I dazzled her.
My silent heart swelled with a hope more intense than I could ever remember having felt before.
“Hello,” someone said, the waitress, introducing herself. Her thoughts were loud, and more explicit than the hostess’s, but I tuned her out. I stared at Bella’s face instead of listening, watching the blood spreading under her skin, noticing not how that made my throat flame, but rather how it brightened her fair face, how it set off the cream of her skin…
The waitress was waiting for something from me. Ah, she’d asked for our drink order. I continued to stare at Bella, and the waitress grudgingly turned to look at her, too.
“I’ll have a coke?” Bella said, as if asking for approval.
“Two cokes,” I amended. Thirst—normal, human thirst—was a sign of shock. I would make sure she had the extra sugar from the soda in her system.
She looked healthy, though. More than healthy. She looked radiant.
“What?” she demanded—wondering why I was staring, I guessed. I was vaguely aware that the waitress had left.
“How are you feeling?” I asked.
She blinked, surprised by the question. “I’m fine.”
“You don’t feel dizzy, sick, cold?”
She was even more confused now. “Should I?”
“Well, I actually I’m waiting for you to go into shock.” I half-smiled, expecting her denial. She would not want to be taken care of.
It took her a minute to answer me. Her eyes were slightly unfocused. She looked that way sometimes, when I smiled at her. Was she…dazzled?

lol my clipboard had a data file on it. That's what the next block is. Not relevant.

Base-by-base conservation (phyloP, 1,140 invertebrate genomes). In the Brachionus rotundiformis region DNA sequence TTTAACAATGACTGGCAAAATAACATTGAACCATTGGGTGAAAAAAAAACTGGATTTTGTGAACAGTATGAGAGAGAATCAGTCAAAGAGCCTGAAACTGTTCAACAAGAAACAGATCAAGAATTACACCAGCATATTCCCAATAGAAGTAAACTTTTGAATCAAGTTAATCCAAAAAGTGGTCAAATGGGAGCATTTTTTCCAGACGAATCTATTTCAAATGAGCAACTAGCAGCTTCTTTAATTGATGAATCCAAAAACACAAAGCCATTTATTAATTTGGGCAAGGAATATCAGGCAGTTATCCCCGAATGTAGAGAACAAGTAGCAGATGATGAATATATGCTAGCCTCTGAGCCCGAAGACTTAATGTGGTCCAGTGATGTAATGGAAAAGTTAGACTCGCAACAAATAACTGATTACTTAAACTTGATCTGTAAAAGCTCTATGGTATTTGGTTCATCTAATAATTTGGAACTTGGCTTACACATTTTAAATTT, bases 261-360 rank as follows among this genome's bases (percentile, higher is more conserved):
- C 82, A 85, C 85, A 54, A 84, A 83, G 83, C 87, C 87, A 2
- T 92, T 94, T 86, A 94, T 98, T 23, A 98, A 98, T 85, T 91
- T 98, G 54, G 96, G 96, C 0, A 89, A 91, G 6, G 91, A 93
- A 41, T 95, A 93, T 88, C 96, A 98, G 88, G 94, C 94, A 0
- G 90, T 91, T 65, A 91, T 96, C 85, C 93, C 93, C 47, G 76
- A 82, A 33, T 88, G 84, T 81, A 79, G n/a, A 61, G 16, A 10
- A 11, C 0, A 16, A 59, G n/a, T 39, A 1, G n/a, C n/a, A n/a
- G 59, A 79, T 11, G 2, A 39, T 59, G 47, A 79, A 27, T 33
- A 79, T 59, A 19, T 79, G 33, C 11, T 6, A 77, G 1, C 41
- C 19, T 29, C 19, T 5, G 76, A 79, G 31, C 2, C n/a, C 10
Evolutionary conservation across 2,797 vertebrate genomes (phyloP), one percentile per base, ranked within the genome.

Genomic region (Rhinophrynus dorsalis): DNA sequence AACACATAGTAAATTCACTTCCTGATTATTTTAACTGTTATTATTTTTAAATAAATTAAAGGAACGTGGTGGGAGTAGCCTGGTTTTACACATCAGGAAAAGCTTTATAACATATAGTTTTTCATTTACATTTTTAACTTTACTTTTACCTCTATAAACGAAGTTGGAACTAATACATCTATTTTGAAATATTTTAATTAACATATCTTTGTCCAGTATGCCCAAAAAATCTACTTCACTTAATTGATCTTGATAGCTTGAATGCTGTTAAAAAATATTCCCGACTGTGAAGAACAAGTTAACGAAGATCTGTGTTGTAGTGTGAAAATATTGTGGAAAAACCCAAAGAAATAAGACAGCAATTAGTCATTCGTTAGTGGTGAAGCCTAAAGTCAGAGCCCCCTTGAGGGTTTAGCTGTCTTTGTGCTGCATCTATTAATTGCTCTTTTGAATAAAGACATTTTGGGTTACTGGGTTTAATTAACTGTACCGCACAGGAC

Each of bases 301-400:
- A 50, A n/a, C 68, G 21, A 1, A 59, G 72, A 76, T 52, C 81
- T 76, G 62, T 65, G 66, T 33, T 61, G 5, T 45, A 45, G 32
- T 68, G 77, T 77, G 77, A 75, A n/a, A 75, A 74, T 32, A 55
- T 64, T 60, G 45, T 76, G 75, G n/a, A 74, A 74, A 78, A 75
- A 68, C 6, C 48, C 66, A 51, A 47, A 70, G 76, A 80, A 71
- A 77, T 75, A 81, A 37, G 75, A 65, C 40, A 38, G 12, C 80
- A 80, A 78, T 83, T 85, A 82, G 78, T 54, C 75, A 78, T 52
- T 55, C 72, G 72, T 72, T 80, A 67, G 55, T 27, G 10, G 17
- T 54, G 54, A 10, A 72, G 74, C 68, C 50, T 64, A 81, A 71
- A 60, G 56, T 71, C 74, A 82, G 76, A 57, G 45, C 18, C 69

I would love to believe that.
“I don’t think that will happen. I’ve always been very good at repressing unpleasant things,” she answered, a little breathless.
Did she have a lot of practice with unpleasant things, then? Was her life always this hazardous?
“Just the same,” I told her. “I’ll feel better when you have some sugar and food in you.”
The waitress returned with the cokes and a basket of bread. She put them in front of me, and asked for my order, trying to catch my eye in the process. I indicated that she should attend to Bella, and then went back to tuning her out. She had a vulgar mind.
“Um…” Bella glanced quickly at the menu. “I’ll have the mushroom ravioli.”
The waitress turned back to me eagerly. “And you?”
“Nothing for me.”
Bella made a slight face. Hmm. She must have noticed that I never ate food. She noticed everything. And I always forgot to be careful around her.
I waited till we were alone again.
“Drink,” I insisted.
I was surprised when she complied immediately and without objection. She drank until the glass was entirely empty, so I pushed the second coke toward her, frowning a little. Thirst, or shock?
She drank a little more, and then shuddered once.
“Are you cold?”
“It’s just the coke,” she said, but she shivered again, her lips trembling slightly as if her teeth were about to chatter.
The pretty blouse she wore looked too thin to protect her adequately; it clung to her like a second skin, almost as fragile as the first. She was so frail, so mortal. “Don’t you have a jacket?”
“Yes.” She looked around herself, a little perplexed. “Oh—I left it in Jessica’s car.”
I pulled off my jacket, wishing that the gesture was not marred by my body temperature. It would have been nice to have been able to offer her a warm coat. She stared at me, her cheeks warming again. What was she thinking now?
I handed her the jacket across the table, and she put it on at once, and then shuddered again.
Yes, it would be very nice to be warm.
“Thanks,” she said. She took a deep breath, and then pushed the too-long sleeves back to free her hands. She took another deep breath.
Was the evening finally settling in? Her color was still good; her skin was cream and roses against the deep blue of her shirt.
“That color blue looks lovely with your skin,” I complimented her. Just being honest.
She flushed, enhancing the effect.